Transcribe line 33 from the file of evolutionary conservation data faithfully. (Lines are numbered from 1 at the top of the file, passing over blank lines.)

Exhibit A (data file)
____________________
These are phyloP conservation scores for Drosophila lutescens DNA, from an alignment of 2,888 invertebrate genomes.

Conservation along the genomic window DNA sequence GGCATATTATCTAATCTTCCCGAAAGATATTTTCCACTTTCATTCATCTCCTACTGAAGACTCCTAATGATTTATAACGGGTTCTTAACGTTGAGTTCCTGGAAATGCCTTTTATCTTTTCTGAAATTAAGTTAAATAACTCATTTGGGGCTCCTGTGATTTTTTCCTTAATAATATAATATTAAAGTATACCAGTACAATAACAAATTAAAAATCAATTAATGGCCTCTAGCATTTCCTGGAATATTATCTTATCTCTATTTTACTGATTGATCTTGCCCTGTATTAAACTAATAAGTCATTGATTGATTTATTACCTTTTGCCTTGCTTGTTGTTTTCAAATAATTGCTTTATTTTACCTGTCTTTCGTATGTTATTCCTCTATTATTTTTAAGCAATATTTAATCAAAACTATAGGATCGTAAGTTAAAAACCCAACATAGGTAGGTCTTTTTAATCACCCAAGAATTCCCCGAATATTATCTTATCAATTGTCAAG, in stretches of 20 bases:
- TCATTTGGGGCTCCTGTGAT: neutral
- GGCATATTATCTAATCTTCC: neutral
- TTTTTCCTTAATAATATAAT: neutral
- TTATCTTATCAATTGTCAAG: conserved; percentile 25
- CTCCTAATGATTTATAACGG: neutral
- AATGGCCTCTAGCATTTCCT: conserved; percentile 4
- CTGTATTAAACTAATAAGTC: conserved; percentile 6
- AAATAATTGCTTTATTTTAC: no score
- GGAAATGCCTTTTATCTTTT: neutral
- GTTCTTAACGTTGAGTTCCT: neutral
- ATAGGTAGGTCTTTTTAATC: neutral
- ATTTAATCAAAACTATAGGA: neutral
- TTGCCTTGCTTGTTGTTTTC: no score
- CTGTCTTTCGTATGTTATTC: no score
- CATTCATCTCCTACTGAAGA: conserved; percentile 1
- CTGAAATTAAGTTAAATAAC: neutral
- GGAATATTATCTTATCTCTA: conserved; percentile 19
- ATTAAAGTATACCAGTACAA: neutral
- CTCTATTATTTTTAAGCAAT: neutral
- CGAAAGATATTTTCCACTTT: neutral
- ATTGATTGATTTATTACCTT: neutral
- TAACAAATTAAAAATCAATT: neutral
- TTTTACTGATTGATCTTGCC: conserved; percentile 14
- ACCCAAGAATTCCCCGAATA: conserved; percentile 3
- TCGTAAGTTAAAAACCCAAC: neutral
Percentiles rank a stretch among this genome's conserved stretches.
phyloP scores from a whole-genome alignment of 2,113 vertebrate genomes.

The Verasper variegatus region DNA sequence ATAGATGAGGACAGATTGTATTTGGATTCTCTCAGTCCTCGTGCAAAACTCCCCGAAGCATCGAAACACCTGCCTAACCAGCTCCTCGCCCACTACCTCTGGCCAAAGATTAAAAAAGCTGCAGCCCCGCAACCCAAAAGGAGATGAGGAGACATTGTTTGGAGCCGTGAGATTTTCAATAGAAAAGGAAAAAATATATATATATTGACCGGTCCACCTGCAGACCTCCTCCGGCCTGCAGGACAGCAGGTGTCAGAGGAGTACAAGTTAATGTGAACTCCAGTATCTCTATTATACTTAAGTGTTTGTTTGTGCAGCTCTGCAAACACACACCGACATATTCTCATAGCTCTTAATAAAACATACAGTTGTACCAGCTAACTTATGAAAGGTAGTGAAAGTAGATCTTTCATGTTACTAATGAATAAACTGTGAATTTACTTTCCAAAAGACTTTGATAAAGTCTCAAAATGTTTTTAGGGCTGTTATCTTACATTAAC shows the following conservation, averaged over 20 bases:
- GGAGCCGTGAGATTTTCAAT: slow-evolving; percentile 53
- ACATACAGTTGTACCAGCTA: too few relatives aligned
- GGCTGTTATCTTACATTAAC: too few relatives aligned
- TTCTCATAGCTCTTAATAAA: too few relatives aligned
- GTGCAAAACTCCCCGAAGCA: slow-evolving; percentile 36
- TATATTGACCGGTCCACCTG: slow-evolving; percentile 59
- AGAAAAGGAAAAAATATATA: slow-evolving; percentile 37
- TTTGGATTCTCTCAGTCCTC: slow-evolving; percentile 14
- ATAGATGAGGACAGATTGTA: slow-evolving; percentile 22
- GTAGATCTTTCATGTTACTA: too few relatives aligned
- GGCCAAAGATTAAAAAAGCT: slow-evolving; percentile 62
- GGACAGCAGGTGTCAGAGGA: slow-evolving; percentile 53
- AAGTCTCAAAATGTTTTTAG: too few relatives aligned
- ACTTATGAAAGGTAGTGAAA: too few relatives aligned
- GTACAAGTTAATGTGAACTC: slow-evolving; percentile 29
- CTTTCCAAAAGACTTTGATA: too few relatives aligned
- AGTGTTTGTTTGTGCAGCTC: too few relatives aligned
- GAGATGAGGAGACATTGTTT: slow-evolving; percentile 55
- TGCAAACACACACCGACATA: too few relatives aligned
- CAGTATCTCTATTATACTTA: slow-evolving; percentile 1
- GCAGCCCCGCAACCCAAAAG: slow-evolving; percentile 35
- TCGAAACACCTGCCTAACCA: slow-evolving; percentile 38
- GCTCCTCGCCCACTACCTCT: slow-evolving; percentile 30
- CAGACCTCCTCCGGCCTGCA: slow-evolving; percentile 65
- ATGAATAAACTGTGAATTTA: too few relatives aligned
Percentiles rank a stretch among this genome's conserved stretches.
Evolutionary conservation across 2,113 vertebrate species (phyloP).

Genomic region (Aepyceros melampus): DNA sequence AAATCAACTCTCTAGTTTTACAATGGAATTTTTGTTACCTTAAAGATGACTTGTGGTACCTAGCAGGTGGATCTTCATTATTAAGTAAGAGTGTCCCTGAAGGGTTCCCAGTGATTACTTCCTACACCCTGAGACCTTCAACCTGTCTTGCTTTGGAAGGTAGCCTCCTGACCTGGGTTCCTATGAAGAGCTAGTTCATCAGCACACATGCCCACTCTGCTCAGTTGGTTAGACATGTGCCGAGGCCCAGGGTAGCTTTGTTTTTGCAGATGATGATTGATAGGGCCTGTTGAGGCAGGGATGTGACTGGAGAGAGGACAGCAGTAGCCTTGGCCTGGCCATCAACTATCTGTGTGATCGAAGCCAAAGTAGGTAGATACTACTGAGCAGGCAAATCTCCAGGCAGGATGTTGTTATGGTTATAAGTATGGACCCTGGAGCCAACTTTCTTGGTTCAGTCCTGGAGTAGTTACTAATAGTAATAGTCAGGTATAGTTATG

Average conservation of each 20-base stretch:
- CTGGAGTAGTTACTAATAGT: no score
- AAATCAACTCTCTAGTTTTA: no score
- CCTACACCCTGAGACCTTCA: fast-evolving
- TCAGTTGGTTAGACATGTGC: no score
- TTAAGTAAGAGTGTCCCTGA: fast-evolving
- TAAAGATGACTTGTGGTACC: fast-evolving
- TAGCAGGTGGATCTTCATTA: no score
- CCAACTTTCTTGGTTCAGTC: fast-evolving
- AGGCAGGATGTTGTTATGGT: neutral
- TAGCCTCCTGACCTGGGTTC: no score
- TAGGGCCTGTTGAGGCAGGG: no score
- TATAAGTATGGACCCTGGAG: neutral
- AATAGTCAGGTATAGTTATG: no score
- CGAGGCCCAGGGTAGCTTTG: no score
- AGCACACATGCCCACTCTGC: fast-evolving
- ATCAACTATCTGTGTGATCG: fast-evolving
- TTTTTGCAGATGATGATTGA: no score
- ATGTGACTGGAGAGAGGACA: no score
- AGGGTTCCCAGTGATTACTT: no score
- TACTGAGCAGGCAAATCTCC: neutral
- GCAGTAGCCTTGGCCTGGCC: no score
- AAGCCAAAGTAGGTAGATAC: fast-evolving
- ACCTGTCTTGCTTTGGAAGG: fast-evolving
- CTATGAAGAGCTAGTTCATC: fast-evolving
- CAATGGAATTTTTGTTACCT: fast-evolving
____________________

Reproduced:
- GGCTGTTATCTTACATTAAC: too few relatives aligned